… for Random Weirdness

Tip #897: The Real Reason for a 12K Camera

Larry Jordan – LarryJordan.com

12K is all about improving 4K image quality.

The Blackmagic Design URSA Mini 12K camera.

Topic $TipTopic

Last week, Blackmagic Design released a new version of the URSA Mini camera that shoots 12K video frames! Why???

As many of you know, I am not a fan of ever-larger frame sizes; or the massively huge files these formats create. However, recently, Simon Wyndham, writing for Red Shark News,  wrote a thoughtful analysis of the thinking behind this camera.

The entire article is worth reading, including a discussion of why the camera supports Blackmagic RAW, but not ProRes or ProRes RAW, and the new way it uses to record raw sensor data that bypasses deBayering. Like I said, an article well worth reading.

NOTE: Here’s the article link.

THE KEY HIGHLIGHT

However, the key behind Simon’s analysis for me was his thinking about 12 K images. Here’s an excerpt:

“Blackmagic Design didn’t really make the camera with the resolution it has so that you can film in 12K. You can do this perfectly easily of course if you want to, but the real reason why it exists is so that you can shoot exceptional 8K and 4K.

“It was famously said that the perfect resolution for a camera is 100MP (14K). Why? Because the human eye consists of 100 million rods and cones. The 80MP of the 12K URSA Mini is well on the way towards that ideal. At resolutions as high as this pixels become pretty much irrelevant. It becomes a point at which digital, for all intents and purposes, becomes analogue.

“Noise structure becomes incredibly fine, and with oversampled lower resolutions it becomes averaged out further. Subtly of detail and texture structure is picked up that you simply do not achieve with a native 4K or even 8K camera. At this sort of resolution, while aliasing technically still exists, it is visually reduced to nothing. It’s just too fine to see. High frequency edges become naturally smooth.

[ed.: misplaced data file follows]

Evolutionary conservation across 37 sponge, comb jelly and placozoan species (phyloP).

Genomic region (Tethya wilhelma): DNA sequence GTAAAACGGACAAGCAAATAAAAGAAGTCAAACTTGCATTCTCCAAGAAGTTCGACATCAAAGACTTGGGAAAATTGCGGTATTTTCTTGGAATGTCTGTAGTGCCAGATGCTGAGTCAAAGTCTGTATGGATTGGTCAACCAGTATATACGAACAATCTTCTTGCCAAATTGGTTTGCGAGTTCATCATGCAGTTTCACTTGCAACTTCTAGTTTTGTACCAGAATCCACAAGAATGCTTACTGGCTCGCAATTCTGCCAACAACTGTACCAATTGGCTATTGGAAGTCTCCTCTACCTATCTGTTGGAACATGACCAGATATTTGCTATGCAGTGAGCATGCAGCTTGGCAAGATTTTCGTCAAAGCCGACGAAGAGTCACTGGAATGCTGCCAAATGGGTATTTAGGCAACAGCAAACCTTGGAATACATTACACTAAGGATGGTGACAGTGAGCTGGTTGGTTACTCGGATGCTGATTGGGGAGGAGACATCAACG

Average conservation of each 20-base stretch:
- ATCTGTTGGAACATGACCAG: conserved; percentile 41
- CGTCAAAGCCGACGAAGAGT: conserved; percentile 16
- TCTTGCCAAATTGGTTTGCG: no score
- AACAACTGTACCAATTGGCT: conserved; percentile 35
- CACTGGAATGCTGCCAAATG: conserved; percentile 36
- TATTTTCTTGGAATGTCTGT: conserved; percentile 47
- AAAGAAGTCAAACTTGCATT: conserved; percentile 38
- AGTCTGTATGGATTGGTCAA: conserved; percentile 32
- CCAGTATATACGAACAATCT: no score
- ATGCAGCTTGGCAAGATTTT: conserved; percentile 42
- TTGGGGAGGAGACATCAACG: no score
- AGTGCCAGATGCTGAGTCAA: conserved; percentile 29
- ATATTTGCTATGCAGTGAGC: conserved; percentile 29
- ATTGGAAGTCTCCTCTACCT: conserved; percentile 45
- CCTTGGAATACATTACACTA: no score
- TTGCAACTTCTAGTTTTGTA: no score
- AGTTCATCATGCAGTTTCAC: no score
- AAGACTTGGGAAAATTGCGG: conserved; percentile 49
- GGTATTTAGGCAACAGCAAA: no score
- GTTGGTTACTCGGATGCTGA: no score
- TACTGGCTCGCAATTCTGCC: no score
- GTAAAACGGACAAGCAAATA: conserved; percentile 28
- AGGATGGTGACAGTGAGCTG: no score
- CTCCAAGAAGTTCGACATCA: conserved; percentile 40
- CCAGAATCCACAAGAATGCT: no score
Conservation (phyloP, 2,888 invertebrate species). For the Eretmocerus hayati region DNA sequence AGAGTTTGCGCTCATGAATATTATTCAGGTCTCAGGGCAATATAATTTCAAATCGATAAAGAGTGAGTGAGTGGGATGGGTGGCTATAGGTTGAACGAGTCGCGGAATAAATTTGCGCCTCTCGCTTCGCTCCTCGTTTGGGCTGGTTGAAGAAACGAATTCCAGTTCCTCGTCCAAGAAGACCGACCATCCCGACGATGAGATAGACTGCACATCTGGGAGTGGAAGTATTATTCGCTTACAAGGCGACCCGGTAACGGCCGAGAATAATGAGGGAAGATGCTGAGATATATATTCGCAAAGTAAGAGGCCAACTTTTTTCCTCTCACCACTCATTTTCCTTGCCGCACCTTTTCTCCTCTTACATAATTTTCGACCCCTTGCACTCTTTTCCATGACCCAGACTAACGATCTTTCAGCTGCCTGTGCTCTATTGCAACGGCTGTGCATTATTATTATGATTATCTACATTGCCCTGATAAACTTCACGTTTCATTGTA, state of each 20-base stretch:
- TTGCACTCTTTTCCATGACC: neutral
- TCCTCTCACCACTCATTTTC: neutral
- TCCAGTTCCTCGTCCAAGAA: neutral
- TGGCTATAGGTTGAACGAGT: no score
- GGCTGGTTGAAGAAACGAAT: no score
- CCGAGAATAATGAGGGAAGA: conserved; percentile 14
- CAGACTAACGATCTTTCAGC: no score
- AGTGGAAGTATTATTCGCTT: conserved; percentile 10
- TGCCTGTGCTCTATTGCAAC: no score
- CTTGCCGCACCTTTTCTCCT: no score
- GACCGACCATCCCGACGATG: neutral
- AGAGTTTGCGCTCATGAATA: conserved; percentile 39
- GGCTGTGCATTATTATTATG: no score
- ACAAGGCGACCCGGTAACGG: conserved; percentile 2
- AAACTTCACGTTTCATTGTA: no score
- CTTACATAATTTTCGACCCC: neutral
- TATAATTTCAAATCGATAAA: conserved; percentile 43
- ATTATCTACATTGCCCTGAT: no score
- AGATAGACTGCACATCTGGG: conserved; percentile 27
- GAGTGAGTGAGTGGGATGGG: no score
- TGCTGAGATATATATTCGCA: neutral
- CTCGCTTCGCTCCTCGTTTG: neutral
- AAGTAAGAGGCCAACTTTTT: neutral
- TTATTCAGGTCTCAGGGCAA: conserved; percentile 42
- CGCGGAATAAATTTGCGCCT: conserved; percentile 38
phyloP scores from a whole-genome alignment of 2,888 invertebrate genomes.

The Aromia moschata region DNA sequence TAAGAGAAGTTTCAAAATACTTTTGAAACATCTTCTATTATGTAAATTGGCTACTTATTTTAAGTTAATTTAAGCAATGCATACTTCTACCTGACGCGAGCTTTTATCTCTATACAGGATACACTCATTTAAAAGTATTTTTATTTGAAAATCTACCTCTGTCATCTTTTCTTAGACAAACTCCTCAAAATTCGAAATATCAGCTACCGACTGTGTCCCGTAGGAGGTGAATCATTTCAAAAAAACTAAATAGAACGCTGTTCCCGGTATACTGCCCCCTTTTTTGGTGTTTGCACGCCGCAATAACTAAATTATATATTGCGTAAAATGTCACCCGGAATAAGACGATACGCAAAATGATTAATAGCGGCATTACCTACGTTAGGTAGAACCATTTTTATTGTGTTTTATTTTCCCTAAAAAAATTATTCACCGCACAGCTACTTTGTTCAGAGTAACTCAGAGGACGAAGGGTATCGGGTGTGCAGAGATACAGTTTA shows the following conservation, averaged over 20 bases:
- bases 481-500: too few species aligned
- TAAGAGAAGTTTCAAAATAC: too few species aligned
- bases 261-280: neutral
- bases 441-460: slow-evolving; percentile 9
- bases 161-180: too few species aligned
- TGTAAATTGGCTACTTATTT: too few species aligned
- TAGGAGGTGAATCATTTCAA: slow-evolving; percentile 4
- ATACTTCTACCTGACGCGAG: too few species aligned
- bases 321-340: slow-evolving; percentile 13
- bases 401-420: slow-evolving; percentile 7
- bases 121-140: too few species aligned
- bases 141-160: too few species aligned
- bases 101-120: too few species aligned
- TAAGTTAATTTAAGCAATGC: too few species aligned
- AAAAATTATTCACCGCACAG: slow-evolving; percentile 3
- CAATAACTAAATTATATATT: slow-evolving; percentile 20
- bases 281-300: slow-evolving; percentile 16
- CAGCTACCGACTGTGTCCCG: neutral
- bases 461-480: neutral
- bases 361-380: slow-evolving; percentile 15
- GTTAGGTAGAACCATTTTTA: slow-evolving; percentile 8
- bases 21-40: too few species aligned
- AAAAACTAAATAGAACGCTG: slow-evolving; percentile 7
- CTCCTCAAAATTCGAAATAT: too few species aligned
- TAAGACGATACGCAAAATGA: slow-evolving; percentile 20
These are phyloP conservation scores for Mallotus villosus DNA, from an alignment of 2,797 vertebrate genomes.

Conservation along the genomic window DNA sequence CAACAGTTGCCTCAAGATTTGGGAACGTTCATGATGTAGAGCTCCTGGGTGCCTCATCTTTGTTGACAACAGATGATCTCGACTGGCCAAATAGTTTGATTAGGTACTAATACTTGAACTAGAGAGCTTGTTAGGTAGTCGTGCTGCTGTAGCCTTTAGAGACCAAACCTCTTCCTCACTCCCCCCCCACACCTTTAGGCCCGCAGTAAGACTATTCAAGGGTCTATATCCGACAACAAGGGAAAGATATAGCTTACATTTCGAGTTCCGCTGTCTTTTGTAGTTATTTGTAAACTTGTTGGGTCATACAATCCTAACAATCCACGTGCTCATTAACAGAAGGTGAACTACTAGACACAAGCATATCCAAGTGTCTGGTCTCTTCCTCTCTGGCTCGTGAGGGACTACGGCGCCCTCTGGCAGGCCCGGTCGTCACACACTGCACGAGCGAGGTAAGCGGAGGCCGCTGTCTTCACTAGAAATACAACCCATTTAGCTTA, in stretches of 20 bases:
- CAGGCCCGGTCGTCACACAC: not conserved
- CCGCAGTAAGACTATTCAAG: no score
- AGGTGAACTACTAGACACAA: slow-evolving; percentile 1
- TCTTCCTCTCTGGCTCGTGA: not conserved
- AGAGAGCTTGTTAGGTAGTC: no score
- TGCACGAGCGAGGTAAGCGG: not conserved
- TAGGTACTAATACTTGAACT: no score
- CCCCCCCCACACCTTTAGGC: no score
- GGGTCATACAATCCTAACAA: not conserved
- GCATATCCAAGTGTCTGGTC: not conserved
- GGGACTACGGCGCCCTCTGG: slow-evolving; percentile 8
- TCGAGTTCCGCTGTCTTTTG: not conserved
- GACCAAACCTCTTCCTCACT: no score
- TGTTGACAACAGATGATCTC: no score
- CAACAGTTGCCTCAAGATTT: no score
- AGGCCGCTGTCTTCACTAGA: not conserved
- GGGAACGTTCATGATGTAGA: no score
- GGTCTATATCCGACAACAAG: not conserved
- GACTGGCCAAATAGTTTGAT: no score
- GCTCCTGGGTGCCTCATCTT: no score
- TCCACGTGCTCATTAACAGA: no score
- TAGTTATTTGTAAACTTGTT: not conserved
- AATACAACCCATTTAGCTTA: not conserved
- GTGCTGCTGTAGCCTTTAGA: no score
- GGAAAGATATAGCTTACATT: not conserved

“Even on a 4K television, and in some instances an 8K one it is possible to see the edge structure on something like sharp white text on a dark background depending on the distance you sit. At ultra high resolutions these high frequency edges are totally smooth. And as we’ve mentioned many times before on RedShark, higher resolutions are not necessarily about more detail, but much more about edge smoothness.

“So primarily the 12K URSA Mini is not about actually filming 12K on a daily basis, but it is about filming extremely high quality oversampled lower resolutions.

“Do you need the extra resolution? No, you can work perfectly well with your existing 4K camera. But, and it’s a big but (no Shrek reference intended), we are in the business of producing the best pictures possible. And while high resolution isn’t the only arbiter of picture quality, it is an indisputable fact that it is most certainly an important one.”


Please rate the helpfulness of this tip.

Click on a star to rate it!

2 Comments
  1. Brian Galford
    Brian Galford says:

    I read the whole article, and the comments were truly interesting, especially the one by Oliver Peters: “ProRes is resolution independent, so there’s no technical reason they couldn’t record ProRes unless there’s some sort of licensing restriction.”
    According to one commenter, BRAW is accepted by Premiere, but not FCPX. FCPX undersells Premiere, and DaVinci Resolve (simple version) undersells FCPX. Fascinating jockeying for position. As revolutionary as FCPX interface was, so is Resolve’s.

    Reply
  2. Brian Galford
    Brian Galford says:

    and…it appears that by not including ProRes, BM is trying to evangelize users to DaVinci as an edit system.
    What can FCPX or Premiere or Avid do with a BM RAW file? What sort of transcoding would you need to do to edit this footage in FCPX?

    Reply

Leave a Comment

Want to join the discussion?
Feel free to contribute!
All comments are moderated.

Leave a Reply

Your email address will not be published. Required fields are marked *